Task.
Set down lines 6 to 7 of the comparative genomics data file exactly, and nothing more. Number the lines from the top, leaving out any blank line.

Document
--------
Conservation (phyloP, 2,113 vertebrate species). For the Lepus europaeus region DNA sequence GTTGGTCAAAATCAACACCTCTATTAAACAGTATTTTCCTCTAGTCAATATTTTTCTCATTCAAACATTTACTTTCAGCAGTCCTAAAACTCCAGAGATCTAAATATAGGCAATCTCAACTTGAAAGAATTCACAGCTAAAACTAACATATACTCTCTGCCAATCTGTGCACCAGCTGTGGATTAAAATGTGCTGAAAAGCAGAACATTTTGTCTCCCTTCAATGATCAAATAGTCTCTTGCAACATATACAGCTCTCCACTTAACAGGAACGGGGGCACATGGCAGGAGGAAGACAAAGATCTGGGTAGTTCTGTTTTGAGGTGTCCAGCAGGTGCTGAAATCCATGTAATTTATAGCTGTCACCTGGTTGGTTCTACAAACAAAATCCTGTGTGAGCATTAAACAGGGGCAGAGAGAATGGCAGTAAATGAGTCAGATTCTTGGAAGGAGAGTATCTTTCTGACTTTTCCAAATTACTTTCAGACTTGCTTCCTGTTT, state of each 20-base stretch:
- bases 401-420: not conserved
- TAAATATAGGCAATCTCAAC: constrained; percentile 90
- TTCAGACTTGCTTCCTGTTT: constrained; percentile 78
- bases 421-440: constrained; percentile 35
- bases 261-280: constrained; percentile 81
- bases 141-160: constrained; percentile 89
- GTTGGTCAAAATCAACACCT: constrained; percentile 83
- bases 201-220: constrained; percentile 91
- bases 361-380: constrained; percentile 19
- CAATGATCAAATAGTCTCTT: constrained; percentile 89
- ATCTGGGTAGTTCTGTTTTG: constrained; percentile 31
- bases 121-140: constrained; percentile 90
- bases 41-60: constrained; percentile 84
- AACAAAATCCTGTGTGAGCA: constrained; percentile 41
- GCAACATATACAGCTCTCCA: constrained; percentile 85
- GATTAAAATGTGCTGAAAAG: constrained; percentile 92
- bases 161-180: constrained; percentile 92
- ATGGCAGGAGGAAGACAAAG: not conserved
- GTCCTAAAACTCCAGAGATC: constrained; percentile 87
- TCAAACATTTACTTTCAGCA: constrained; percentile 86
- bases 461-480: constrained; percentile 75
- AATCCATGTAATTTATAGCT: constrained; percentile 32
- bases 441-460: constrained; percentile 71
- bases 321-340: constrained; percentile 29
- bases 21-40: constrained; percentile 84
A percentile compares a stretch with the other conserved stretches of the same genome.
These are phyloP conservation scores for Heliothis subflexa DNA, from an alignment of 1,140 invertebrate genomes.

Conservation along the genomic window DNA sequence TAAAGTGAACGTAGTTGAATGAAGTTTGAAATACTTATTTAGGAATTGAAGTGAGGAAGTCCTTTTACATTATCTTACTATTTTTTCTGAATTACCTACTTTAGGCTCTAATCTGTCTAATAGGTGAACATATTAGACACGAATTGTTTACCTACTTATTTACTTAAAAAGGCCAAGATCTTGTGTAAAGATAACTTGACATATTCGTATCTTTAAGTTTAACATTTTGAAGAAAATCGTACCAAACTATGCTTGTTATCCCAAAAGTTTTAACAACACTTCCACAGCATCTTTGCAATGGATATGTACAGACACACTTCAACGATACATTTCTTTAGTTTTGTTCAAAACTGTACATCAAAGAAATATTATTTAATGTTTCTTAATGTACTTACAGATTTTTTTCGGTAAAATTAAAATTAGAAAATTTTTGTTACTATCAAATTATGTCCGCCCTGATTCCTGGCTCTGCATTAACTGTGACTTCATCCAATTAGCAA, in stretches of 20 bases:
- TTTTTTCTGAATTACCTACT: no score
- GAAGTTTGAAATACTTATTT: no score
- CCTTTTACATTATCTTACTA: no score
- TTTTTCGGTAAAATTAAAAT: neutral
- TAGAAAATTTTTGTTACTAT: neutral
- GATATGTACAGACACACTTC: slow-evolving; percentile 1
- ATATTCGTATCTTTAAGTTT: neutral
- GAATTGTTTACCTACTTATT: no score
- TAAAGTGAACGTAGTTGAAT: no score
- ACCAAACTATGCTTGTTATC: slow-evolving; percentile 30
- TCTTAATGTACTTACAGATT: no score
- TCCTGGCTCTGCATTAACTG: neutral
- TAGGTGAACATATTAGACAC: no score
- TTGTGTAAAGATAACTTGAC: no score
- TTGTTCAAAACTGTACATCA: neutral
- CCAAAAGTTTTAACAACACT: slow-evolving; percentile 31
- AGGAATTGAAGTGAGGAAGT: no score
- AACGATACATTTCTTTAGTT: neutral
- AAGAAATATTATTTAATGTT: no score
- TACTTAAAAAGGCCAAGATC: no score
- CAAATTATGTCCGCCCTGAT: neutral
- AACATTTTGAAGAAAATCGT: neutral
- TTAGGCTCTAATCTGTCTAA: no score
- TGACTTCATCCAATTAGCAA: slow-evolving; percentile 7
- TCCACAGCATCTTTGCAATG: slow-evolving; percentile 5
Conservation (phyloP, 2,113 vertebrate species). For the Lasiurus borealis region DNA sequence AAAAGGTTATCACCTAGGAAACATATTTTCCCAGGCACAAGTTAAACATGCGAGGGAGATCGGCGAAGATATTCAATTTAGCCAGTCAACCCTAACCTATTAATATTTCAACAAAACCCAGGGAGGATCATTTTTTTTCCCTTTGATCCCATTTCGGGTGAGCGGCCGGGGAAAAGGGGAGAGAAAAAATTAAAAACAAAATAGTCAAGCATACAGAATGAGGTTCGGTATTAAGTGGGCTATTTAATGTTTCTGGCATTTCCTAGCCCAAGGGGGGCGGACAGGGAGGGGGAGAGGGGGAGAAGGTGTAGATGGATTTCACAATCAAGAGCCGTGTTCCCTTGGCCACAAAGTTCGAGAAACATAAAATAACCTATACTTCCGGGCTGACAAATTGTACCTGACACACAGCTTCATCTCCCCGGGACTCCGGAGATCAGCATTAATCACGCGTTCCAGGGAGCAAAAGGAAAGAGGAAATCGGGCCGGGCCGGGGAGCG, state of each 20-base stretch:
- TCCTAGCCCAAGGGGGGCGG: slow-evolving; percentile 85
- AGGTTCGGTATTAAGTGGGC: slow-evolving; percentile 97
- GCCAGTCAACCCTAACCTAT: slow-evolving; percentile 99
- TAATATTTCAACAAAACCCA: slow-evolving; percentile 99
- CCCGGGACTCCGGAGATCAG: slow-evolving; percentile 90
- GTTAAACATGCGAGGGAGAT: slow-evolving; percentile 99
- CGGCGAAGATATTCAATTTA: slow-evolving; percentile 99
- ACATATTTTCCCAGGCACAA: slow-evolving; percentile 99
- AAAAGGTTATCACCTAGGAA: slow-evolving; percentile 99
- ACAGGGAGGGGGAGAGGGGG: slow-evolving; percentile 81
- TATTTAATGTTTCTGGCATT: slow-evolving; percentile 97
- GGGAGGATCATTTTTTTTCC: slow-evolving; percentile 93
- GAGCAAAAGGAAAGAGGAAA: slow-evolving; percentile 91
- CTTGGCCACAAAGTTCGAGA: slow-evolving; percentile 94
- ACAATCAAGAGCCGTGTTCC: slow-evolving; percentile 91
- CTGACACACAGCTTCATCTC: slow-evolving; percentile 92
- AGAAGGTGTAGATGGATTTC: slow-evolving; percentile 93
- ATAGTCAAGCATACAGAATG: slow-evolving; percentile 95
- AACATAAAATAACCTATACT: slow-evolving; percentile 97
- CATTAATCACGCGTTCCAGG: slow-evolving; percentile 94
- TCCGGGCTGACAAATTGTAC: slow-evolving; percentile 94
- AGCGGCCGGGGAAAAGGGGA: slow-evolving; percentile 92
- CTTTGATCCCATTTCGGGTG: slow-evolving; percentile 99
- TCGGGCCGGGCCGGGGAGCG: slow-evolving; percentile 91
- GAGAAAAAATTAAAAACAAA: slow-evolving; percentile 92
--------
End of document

- bases 261-280: constrained; percentile 81
- bases 141-160: constrained; percentile 89